I like to think (and
the sooner the better!)
of a cybernetic meadow
where mammals and computers
live together in mutually
like pure water
Touching clear sky.
—from All Watched Over by Machines
of Loving Grace by Richard Brautigan
Next Tuesday, German electronic-music pioneers Kraftwerk will perform
in Los Angeles for the first time since their now-legendary show at the Hollywood
Palladium in 1996. That concert drew an appreciative, astoundingly diverse cross-genre
audience: indie-rock nerds and art-school casualties, computer-programming geeks
and hip-hop heads, synth freaks and industrial goths, every laptop musician
west of the Colorado and — oh yes! — breakdancers. Machines, it seems, had succeeded
in uniting humans.
It’s impossible to overstate Kraftwerk’s influence on pop music and culture
over the last 30 years, from new wave to hip-hop, electronica to (yawn) Coldplay
(who use the riff from “Computer Love” on their new song, “Talk”). We all know
Kraftwerk songs — odes to transportation like “Autobahn” and “Trans-Europe Express,”
future/now manifestoes like “Man/Machine” and “The Robots” — but it’s in the
live context, where the songs are joined to specially designed graphics, that
Kraftwerk achieves a purity of all-encompassing vision that secular music rarely
touches. It’s all about rapture, and an interaction with — or longing for —
a relationship with something other than human.
On the telephone, Ralf Hutter — co-founder of Kraftwerk with Florian Schneider,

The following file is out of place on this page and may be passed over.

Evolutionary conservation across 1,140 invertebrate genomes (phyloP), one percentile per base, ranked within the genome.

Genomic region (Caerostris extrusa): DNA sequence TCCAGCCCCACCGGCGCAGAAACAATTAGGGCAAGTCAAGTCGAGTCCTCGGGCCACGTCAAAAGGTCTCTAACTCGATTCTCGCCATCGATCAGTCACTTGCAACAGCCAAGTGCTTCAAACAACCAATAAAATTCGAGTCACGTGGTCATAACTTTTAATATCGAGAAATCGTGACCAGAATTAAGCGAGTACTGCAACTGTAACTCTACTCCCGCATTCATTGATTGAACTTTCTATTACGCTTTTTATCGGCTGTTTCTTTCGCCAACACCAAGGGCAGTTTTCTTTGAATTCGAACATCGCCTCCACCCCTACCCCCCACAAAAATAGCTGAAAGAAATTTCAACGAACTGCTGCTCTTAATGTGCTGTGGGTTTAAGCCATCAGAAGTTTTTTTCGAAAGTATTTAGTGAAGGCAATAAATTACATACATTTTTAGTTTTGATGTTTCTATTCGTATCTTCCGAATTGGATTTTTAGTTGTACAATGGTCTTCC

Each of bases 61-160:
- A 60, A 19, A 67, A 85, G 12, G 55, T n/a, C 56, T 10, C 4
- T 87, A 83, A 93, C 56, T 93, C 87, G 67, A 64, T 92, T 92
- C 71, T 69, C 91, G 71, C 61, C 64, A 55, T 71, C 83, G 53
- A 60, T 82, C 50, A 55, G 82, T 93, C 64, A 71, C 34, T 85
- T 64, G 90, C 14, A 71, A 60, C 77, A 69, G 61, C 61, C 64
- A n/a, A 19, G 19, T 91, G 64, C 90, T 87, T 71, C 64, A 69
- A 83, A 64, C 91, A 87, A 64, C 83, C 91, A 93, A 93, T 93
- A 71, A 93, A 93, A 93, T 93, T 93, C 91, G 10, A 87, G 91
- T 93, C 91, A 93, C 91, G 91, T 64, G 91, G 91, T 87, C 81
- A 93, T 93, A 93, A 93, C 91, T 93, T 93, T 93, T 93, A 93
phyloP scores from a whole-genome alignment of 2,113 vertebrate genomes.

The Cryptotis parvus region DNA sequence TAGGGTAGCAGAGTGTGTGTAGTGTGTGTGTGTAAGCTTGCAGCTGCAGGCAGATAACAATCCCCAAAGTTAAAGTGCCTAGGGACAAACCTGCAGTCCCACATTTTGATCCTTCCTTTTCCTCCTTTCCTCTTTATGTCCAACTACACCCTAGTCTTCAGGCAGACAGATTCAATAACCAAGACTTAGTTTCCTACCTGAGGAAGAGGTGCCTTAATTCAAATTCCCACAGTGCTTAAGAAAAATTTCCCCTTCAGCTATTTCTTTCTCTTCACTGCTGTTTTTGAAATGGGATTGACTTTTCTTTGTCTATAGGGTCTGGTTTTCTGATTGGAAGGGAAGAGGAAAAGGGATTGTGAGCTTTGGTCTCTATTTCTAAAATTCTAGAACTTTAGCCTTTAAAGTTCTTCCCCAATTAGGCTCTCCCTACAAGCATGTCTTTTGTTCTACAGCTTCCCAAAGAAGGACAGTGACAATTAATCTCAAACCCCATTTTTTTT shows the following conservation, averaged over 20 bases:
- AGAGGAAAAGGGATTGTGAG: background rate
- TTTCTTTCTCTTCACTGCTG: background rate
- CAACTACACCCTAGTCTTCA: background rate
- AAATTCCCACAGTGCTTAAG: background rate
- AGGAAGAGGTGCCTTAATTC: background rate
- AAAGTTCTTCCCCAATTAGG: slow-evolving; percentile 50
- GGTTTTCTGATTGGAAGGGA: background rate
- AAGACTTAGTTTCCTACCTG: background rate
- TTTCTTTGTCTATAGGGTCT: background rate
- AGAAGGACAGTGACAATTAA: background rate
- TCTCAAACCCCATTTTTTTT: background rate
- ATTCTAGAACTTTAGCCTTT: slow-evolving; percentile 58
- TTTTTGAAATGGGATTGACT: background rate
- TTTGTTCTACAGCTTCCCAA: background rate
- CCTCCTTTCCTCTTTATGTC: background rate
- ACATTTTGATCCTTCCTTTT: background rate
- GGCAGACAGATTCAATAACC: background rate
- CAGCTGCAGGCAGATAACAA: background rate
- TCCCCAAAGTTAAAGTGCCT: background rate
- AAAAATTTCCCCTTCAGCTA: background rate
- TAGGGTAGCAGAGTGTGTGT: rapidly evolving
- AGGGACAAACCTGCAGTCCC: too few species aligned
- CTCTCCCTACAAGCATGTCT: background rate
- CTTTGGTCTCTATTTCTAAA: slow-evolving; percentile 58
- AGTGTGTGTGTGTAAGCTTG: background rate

and now approaching 60 years of age — is helpful and deliberate, like a professor
pleased to have a visitor who’s interested in his research on an obscure subject.
L.A. WEEKLY: There’s a bumper
sticker that says “Drum
machines have no soul.”
Do you think that is
RALF HUTTER: It depends on who is programming. [Chuckles.] It
sounds to me like a sticker from the ’70s, “Kraftwerk is anti-music” or “Synthesizers
have no feelings.” It sounds very old-fashioned. It’s all in the interaction
between man and machine. That’s what Kraftwerk is all about: the harmony between
man and machine.
Would you consider the Kraftwerk
concept to be basically
optimistic about the relationship
between man and machine?
Yes. It is about showing possibilities and limitations of possibilities. And
also dynamics. I think there’s a lot of energy in our music, at least that’s
what I feel, and we get that feedback from the different cultural communities
where we’ve been playing the last year, from Moscow to Santiago, Chile, from
Sydney to America. We’ve been playing in Miami, in November, so I think it’s
nowadays in the world community.
When you play this show
at the Greek, you’ll
be performing almost in
nature, under the stars:
the machine in the garden.
Do you see that as
Yes, but I think that’s okay. We’ve been performing in different cultural contexts.
We played a tribal gathering in England that was in the countryside in tents.
In Italy, we will play outside in the old city center. We played on the Lido
in Venice. In Moscow, at Sports Palais. So it’s like a little spaceship landed
somewhere and we present our performance.
There’s an almost universal
fascination with machines and
computers, but at the
same time, isn’t there
a cultural fear of the
future, of machines taking
over? A fear of cyborgs?
This has to do with social structures and who is operating the machines. But
it’s the same with all machinery from simple tools to . . .
Since the wheel, I guess.
Yes . . . since the fire may be made to prepare food, or to burn your enemy’s